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 Post subject: Should I trade off my 650TX for something smaller?
PostPosted: Mon Apr 05, 2010 8:23 am 
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Location: Rockford, IL ( USA )
Okay, I scored a 5 month old Corsair 650TX for $10 on Craigslist after I sold the rest of the stuff that I got with it :) The question is, should I trade off this PSU some something in the 300 - 400w range with higher efficiency? Atm I'm running an e7600 @ 333x9 for 3ghz while using only 1.175v vs the stock 1.2875v, 2x WD green 1tb HD's, 1 optical, 2x 2gb memory, 3x silent 92mm fans and 1x silent 80mm fan along with a 9800GT EE. Looking around at the various PSU calculators and charts my system's load would be around 200w so it seems PSU efficiency would suffer @ less than 1/2 the rated power for any given PSU.

There is a very very good chance I'll be upgrading to an HD 5770 before too long so my power consumption may peak at 250w - 275w after I add yet one more HD to my system for raid-5 or 2 more for raid-10 ( still deciding what I want ).

With the very likely near future potential upgrades to my system should I keep my 650TX or trade it off for something Bronze certified and a lower wattage to retain peak efficiency?

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 Post subject:
PostPosted: Mon Apr 05, 2010 10:37 am 
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Calculate an estimate of what the percentage increase in efficiency is likely to be and about how many watts that will be.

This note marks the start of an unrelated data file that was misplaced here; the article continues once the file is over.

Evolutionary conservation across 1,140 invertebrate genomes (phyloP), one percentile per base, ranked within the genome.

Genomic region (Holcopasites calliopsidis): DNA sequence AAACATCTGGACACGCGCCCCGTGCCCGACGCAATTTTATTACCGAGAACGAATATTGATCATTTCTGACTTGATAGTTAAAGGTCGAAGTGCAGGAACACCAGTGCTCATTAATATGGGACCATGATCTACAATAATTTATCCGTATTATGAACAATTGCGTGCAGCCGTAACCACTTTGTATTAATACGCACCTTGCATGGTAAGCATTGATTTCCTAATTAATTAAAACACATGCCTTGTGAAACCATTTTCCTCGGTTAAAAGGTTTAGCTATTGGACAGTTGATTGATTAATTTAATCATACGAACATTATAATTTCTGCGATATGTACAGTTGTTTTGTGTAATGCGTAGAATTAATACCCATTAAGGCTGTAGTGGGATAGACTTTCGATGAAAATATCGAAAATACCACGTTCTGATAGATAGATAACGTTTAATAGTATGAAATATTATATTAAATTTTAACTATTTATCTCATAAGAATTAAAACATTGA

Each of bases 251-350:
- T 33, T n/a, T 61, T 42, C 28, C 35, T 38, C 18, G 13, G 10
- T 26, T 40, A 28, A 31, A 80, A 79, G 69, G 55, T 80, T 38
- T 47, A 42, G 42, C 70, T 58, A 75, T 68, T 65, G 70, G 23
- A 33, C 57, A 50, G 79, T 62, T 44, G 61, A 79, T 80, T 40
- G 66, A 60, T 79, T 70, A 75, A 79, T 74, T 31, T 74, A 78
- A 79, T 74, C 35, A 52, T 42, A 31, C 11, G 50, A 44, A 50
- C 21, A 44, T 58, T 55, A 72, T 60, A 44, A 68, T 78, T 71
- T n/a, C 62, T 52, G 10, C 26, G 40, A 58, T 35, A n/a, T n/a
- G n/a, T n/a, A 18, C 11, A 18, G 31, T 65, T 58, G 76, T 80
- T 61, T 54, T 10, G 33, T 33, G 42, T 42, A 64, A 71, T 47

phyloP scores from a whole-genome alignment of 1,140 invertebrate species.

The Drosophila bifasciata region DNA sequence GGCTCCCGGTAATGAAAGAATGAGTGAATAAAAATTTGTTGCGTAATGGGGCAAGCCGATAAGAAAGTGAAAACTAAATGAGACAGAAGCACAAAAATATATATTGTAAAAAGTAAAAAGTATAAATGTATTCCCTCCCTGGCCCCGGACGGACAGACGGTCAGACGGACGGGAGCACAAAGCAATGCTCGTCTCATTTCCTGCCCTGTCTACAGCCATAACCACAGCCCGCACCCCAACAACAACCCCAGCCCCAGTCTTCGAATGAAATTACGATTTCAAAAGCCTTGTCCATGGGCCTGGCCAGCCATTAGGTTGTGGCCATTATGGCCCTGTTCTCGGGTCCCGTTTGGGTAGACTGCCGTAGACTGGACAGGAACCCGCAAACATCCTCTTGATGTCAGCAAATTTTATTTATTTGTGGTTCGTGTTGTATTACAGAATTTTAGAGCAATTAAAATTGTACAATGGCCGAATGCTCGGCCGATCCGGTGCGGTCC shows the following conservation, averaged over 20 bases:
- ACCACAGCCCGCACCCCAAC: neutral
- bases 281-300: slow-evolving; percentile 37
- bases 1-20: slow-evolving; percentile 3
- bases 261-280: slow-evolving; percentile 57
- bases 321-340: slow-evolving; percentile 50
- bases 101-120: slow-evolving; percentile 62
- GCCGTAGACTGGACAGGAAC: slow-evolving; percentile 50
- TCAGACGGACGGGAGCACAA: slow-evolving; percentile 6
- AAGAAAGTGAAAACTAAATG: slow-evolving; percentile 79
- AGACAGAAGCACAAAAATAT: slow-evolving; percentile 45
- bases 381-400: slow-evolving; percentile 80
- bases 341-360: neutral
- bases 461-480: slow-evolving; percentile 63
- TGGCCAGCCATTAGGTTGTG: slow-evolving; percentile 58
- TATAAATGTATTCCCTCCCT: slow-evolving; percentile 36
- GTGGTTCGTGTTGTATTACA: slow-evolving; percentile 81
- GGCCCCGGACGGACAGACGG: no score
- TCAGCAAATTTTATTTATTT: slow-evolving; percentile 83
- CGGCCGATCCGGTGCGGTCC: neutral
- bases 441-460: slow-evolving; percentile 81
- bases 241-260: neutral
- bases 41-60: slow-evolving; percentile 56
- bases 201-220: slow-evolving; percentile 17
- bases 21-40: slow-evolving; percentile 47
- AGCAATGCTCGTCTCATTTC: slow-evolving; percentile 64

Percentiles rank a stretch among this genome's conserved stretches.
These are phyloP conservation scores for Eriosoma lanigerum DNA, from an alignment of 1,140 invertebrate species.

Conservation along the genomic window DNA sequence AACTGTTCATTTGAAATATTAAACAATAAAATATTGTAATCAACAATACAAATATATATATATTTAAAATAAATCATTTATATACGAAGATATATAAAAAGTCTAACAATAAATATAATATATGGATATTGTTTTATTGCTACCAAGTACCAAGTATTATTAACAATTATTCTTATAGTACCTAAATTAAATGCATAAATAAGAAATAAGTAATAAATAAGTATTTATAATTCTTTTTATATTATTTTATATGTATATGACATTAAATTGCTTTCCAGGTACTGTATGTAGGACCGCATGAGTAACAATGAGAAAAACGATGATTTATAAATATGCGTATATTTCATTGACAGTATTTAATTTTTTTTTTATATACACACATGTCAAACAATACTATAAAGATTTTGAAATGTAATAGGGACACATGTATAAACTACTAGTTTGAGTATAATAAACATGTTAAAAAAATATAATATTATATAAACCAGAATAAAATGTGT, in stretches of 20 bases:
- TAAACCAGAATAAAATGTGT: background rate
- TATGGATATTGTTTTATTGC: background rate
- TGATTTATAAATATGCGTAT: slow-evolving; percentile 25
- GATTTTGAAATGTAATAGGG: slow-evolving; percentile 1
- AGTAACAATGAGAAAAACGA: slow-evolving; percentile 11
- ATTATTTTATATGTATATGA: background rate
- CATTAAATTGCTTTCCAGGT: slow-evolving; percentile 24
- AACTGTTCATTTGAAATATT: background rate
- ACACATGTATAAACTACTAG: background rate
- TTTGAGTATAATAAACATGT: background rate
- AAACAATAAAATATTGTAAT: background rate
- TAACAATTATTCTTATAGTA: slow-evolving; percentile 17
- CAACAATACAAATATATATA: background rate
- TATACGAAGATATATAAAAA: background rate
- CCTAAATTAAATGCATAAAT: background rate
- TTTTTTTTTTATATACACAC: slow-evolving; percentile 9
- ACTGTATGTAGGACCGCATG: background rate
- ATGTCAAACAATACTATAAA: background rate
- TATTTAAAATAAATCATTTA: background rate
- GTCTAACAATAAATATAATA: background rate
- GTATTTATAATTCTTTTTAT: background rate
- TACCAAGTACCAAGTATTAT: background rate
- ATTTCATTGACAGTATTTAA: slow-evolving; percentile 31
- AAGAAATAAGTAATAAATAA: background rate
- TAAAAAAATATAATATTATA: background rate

Do a separate calculation for idle and for typical use. And do this for current power needs and projected power needs.

Then go here and calculate how much money that converts into:
http://www.silentpcreview.com/forums/vi ... hp?t=58327

Once you convert things into money, the decision will be made easier.


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 Post subject:
PostPosted: Sat Apr 10, 2010 11:17 pm 
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Location: Montreal, Quebec (Canada)
i have a Corsair TX650W myself, and i will keep it since i'm looking to upgrade soon... (tax returns seem to be kinda large for me this year, so i might use a part of that to upgrade...)

this PSU is able to run quad-core CPU and PCIe 8pins video cards in SLi, and plenty of connectors that you don't know what to do with them (right now i put them on top of my DVD-writer since it's right in front of the PSU's connectors hole and next-to-none of the internal heat goes there

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 Post subject:
PostPosted: Sun Apr 18, 2010 10:57 am 
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does running low wattage system on big psu damage psu over time?

so running the psu at 25-35% decreases the efficiency?
I got the impression the TX650 had good efficiency?


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 Post subject:
PostPosted: Sun Apr 18, 2010 11:40 am 
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Location: Montreal, Quebec (Canada)
i think running on lower power consumption on a higher Wattage PSU gives more stability to your system

for example, if your computer takes around 400W and you have a 600W PSU, it'll be more stable and maybe more efficient also.